Community and clinic-based screening for curable sexually transmissible infections in a high prevalence setting in Australia

a retrospective longitudinal analysis of clinical service data from 2006 to 2009

Bronwyn Silver*, John M. Kaldor, Alice Rumbold, James Ward, Kirsty Smith, Amalie Dyda, Nathan Ryder, Teem-Wing Yip, Jiunn-Yih Su, Rebecca J. Guy

*Corresponding author for this work

Research output: Contribution to journalArticle

3 Citations (Scopus)

Abstract

Background: In response to the high prevalence of sexually transmissible infections (STIs) in many central Australian Aboriginal communities, a community-wide screening program was implemented to supplement routine primary health care (PHC) clinic testing. The uptake and outcomes of these two approaches were compared. Methods: Chlamydia trachomatis (CT) and Neisseria gonorrhoeae (NG) community and clinic screening data for Aboriginal people aged 15-34 years, 2006-2009, were used. Regression analyses assessed predictors of the first test occurring in the community screen, positivity and repeat testing. Results: A total of 2792 individuals had 9402 tests (median: four per person) over 4 years. Approximately half of the individuals (54%) were tested in the community and clinic approaches combined, 29% (n≤806) in the community screen only and 18% (n≤490) in the clinic only. Having the first test in a community screen was associated with being male and being aged 15-19 years. There was no difference between community and clinic approaches in CT or NG positivity at first test. More than half (55%) of individuals had a repeat test within 2-15 months and of these, 52% accessed different approaches at each test. The only independent predictor of repeat testing was being 15-19 years. Conclusions: STI screening is an important PHC activity and the findings highlight the need for further support for clinics to reach young people. The community screen approach was shown to be a useful complementary approach; however, cost and sustainability need to be considered.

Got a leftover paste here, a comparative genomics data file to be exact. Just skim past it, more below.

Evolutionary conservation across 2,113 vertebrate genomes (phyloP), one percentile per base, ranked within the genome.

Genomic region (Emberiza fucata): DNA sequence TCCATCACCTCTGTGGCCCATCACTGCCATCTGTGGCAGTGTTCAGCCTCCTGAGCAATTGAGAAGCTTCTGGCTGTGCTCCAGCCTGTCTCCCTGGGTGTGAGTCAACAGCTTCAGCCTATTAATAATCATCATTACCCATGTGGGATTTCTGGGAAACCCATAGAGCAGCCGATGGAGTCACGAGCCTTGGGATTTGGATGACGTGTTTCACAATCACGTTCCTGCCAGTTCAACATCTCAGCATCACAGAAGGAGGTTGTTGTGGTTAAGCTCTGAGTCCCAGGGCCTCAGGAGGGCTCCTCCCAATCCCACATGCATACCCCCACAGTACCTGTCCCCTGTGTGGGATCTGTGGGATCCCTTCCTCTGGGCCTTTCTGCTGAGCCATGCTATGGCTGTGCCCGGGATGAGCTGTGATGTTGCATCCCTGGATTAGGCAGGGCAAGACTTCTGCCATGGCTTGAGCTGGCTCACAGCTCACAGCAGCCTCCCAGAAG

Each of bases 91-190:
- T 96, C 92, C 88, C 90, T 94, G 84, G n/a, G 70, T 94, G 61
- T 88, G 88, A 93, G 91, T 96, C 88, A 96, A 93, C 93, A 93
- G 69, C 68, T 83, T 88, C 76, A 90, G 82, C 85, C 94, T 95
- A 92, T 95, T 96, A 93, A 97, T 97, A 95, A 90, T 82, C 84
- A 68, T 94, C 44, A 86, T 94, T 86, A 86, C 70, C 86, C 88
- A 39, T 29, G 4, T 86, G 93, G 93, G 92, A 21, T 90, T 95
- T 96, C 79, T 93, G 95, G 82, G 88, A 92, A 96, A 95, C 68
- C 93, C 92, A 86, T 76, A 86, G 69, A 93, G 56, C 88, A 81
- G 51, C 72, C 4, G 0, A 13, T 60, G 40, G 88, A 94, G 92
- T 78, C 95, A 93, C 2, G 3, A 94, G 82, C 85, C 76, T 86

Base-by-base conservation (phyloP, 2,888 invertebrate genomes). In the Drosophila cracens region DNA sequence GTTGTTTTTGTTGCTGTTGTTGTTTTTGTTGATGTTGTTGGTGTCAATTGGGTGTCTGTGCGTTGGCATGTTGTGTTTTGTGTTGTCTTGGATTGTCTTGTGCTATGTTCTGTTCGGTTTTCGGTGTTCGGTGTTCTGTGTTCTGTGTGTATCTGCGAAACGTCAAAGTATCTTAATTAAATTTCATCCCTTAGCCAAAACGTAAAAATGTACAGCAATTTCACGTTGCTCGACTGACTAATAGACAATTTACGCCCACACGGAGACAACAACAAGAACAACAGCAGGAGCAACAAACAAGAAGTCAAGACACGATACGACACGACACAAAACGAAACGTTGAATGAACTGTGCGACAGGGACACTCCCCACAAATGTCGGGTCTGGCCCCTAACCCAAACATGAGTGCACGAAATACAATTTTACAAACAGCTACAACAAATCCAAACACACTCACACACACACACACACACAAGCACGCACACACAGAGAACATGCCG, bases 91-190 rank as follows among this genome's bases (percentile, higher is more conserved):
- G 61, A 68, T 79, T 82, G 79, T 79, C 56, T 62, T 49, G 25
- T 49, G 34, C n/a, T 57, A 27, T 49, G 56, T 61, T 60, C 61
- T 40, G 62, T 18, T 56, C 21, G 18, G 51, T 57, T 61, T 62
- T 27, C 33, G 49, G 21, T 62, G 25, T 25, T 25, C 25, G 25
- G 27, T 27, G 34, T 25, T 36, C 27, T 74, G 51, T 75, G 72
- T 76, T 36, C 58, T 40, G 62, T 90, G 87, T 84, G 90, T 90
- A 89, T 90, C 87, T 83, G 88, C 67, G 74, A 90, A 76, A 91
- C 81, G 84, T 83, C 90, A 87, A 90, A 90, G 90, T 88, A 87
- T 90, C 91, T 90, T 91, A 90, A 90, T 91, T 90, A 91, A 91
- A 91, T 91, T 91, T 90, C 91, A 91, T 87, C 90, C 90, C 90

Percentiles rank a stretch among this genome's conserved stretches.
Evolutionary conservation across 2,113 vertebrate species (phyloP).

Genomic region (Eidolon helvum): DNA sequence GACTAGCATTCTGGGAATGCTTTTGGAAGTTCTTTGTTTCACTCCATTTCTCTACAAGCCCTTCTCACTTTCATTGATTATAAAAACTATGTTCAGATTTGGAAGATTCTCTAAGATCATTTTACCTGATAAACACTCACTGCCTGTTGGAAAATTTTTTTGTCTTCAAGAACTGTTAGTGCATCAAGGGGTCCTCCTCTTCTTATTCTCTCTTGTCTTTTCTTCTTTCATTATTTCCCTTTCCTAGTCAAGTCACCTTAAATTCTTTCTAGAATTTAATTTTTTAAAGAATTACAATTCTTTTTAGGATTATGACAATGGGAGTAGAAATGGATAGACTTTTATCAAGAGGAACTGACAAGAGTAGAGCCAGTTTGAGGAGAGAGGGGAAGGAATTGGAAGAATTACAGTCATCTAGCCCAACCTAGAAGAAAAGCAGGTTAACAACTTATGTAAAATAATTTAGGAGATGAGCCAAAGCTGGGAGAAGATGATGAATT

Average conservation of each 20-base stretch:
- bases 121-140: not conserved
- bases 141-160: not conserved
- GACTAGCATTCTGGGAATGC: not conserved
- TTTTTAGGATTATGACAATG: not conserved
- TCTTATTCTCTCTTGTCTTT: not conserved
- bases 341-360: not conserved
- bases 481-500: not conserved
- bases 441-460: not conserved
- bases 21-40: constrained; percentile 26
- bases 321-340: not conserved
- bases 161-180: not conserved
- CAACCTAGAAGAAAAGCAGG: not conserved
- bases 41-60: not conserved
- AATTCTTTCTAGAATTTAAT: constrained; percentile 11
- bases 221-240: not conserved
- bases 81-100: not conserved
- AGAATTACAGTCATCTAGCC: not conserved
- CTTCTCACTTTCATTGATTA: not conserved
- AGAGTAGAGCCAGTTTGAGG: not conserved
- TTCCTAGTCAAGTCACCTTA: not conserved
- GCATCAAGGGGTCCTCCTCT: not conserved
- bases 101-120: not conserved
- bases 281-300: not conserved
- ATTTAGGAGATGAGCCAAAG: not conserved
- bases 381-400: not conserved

Original languageEnglish
Pages (from-to)140-147
Number of pages8
JournalSexual Health
Volume13
Issue number2
DOIs
Publication statusPublished - 2016
Externally publishedYes

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Keywords

  • Aboriginal Australians
  • chlamydia trachomatis
  • neisseria gonorrhoeae
  • screening
  • STI

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